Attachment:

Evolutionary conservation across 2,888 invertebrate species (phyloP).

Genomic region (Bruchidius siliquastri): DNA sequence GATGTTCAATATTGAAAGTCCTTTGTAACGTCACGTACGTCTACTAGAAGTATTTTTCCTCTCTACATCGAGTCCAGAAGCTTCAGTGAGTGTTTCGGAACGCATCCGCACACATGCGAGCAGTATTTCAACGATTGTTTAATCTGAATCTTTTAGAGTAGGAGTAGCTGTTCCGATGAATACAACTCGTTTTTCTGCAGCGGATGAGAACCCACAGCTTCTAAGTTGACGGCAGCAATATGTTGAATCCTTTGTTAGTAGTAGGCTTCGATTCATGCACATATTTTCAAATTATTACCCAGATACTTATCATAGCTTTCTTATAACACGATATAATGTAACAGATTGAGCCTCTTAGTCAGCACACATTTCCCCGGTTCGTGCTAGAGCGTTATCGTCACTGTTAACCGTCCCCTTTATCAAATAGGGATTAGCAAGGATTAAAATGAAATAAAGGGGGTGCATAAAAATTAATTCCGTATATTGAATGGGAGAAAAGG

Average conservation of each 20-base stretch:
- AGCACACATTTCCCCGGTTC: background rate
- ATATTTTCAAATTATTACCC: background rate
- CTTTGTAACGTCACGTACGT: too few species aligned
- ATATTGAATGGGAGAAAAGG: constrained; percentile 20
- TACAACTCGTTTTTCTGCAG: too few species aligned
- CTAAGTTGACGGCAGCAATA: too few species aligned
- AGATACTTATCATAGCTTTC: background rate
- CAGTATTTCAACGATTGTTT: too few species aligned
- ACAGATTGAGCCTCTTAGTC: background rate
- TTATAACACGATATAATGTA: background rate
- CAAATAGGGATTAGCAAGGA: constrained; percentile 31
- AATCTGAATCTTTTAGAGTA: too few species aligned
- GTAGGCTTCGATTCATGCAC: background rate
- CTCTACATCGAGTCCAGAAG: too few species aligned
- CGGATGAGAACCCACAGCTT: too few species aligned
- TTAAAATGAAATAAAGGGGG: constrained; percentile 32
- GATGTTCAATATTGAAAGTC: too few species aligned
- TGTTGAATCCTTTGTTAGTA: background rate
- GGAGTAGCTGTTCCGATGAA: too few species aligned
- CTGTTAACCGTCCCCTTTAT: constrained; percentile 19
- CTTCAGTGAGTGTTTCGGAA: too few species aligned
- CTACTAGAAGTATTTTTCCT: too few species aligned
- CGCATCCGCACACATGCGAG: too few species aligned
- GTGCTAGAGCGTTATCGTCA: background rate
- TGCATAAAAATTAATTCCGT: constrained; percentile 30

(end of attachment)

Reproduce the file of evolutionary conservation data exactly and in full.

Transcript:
Evolutionary conservation across 2,888 invertebrate species (phyloP).

Genomic region (Bruchidius siliquastri): DNA sequence GATGTTCAATATTGAAAGTCCTTTGTAACGTCACGTACGTCTACTAGAAGTATTTTTCCTCTCTACATCGAGTCCAGAAGCTTCAGTGAGTGTTTCGGAACGCATCCGCACACATGCGAGCAGTATTTCAACGATTGTTTAATCTGAATCTTTTAGAGTAGGAGTAGCTGTTCCGATGAATACAACTCGTTTTTCTGCAGCGGATGAGAACCCACAGCTTCTAAGTTGACGGCAGCAATATGTTGAATCCTTTGTTAGTAGTAGGCTTCGATTCATGCACATATTTTCAAATTATTACCCAGATACTTATCATAGCTTTCTTATAACACGATATAATGTAACAGATTGAGCCTCTTAGTCAGCACACATTTCCCCGGTTCGTGCTAGAGCGTTATCGTCACTGTTAACCGTCCCCTTTATCAAATAGGGATTAGCAAGGATTAAAATGAAATAAAGGGGGTGCATAAAAATTAATTCCGTATATTGAATGGGAGAAAAGG

Average conservation of each 20-base stretch:
- AGCACACATTTCCCCGGTTC: background rate
- ATATTTTCAAATTATTACCC: background rate
- CTTTGTAACGTCACGTACGT: too few species aligned
- ATATTGAATGGGAGAAAAGG: constrained; percentile 20
- TACAACTCGTTTTTCTGCAG: too few species aligned
- CTAAGTTGACGGCAGCAATA: too few species aligned
- AGATACTTATCATAGCTTTC: background rate
- CAGTATTTCAACGATTGTTT: too few species aligned
- ACAGATTGAGCCTCTTAGTC: background rate
- TTATAACACGATATAATGTA: background rate
- CAAATAGGGATTAGCAAGGA: constrained; percentile 31
- AATCTGAATCTTTTAGAGTA: too few species aligned
- GTAGGCTTCGATTCATGCAC: background rate
- CTCTACATCGAGTCCAGAAG: too few species aligned
- CGGATGAGAACCCACAGCTT: too few species aligned
- TTAAAATGAAATAAAGGGGG: constrained; percentile 32
- GATGTTCAATATTGAAAGTC: too few species aligned
- TGTTGAATCCTTTGTTAGTA: background rate
- GGAGTAGCTGTTCCGATGAA: too few species aligned
- CTGTTAACCGTCCCCTTTAT: constrained; percentile 19
- CTTCAGTGAGTGTTTCGGAA: too few species aligned
- CTACTAGAAGTATTTTTCCT: too few species aligned
- CGCATCCGCACACATGCGAG: too few species aligned
- GTGCTAGAGCGTTATCGTCA: background rate
- TGCATAAAAATTAATTCCGT: constrained; percentile 30